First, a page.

Objective: We evaluated the relationship between calprotectin levels and rheumatoid arthritis (RA), and the correlation between plasma/serum calprotectin and RA activity. Methods: We searched PUBMED, EMBASE, and Cochrane databases and performed meta-analyses comparing plasma/serum or synovial fluid calprotectin levels in RA patients and controls, and correlation coefficients between calprotectin levels and disease activity for 28 joints (DAS28) as well as C-reactive protein (CRP) in RA patients. Results: Sixteen studies including 849 RA patients and 266 controls were available for meta-analysis. Meta-analysis showed that calprotectin levels were significantly higher in the RA group than in the control group (SMD = 2.337, 95% CI = 1.544–3.130, p < 1.0 × 10–8). Stratification by rheumatoid factor (RF) status revealed significantly elevated calprotectin levels in the RF-positive RA group compared to that of the RF-negative RA group (SMD = 0.574, 95% CI = 0.345–0.804, p = 9.2 × 10–7). Meta-analysis of correlation coefficients identified a significant positive correlation between calprotectin levels and CRP or DAS28 (correlation coefficient for CRP = 0.566, 95% CI = 0.512–0.615, p < 1.0 × 10–8; correlation coefficient for DAS28 = 0.438, 95% CI = 0.269–0.518, p = 2.5 × 10–6). Calprotectin levels in synovial fluid were significantly higher in the RA group than in the control group (SMD = 2.891, 95% CI = 1.067–4.715, p = 0.002). Conclusions: Our meta-analysis demonstrates that circulating and synovial fluid calprotectin levels are high in patients with RA, and that circulating calprotectin levels positively correlate with RA activity.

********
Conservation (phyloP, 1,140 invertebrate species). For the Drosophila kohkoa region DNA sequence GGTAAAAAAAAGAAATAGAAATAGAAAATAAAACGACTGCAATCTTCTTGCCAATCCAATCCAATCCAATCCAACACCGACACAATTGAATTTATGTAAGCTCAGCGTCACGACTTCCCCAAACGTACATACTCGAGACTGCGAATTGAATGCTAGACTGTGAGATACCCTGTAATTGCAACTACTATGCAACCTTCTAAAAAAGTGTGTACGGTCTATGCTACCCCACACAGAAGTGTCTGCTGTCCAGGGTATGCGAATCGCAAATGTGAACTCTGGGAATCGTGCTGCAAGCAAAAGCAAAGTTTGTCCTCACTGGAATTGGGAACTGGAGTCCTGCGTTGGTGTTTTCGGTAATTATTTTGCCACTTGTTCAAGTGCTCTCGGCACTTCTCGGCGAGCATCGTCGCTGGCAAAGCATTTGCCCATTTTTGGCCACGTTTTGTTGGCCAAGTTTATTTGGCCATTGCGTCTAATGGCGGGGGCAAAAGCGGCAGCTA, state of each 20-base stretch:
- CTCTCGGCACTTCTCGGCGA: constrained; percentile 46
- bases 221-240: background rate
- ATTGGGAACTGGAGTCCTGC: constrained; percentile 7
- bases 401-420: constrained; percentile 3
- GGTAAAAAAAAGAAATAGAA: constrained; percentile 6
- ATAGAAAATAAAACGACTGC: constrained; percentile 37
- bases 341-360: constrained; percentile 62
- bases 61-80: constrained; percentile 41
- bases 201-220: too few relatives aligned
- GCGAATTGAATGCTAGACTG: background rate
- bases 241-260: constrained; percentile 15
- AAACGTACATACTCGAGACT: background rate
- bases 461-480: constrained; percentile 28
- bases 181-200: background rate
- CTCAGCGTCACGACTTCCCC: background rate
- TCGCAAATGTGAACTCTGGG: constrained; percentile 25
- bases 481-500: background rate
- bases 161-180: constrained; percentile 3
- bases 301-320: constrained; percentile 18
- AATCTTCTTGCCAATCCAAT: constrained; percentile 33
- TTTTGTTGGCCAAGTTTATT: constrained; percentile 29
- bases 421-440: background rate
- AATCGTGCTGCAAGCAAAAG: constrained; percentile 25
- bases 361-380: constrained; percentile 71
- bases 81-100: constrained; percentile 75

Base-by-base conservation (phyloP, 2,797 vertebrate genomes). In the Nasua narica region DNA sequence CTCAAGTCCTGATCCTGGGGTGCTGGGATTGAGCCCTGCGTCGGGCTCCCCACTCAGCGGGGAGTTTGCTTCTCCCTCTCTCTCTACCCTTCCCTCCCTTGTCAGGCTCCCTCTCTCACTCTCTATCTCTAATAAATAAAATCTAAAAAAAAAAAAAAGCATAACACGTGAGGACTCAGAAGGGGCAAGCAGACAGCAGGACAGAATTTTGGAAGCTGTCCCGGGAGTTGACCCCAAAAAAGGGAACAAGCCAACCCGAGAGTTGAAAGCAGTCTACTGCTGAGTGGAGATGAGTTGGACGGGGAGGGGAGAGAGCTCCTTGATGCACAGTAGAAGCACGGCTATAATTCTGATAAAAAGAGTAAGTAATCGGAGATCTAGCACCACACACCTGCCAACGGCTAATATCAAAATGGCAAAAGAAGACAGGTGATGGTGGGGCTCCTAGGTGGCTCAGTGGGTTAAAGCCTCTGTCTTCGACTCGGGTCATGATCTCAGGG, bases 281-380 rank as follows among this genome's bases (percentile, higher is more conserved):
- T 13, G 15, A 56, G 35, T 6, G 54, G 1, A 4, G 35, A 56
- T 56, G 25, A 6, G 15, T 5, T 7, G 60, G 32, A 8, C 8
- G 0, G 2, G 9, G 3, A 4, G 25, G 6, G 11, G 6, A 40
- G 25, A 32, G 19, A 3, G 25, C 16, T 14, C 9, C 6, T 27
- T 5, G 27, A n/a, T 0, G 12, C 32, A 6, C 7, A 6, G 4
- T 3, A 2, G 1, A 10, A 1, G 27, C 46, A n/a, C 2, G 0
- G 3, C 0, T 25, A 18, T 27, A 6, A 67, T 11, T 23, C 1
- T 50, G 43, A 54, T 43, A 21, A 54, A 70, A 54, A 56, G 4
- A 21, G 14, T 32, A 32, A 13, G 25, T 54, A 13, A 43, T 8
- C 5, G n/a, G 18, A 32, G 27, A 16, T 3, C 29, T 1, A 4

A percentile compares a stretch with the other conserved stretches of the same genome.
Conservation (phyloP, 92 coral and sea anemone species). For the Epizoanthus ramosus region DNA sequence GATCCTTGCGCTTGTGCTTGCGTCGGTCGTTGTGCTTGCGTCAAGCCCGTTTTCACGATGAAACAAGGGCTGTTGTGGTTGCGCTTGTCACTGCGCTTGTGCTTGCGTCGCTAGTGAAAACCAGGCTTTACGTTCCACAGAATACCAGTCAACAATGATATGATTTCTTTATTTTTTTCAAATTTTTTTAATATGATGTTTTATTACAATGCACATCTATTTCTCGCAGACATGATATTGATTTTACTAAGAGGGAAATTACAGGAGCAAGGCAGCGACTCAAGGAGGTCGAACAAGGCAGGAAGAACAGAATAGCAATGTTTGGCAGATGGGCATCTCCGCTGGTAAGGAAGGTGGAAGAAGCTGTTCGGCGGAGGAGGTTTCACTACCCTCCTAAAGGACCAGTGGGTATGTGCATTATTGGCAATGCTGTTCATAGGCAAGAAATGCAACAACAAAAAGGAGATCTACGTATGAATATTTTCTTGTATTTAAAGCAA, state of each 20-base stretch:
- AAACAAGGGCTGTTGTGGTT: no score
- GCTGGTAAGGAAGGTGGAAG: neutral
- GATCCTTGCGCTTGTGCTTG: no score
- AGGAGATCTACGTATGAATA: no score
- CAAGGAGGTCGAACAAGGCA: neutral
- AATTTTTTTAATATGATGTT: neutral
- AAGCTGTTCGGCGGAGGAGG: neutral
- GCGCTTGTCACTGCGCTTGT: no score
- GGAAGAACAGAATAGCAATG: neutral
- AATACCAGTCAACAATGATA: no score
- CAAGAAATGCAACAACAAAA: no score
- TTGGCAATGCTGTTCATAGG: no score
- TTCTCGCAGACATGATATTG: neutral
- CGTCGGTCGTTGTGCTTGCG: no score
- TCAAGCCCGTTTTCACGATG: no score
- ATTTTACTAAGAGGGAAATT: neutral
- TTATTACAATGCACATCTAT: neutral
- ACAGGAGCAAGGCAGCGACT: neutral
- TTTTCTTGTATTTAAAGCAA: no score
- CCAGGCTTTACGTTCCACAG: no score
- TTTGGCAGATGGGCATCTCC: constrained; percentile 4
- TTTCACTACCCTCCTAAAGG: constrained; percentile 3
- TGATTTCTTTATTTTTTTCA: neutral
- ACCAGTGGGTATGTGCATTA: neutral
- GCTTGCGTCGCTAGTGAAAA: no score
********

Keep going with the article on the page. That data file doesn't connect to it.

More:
- rheumatoid arthritis
ASJC Scopus subject areas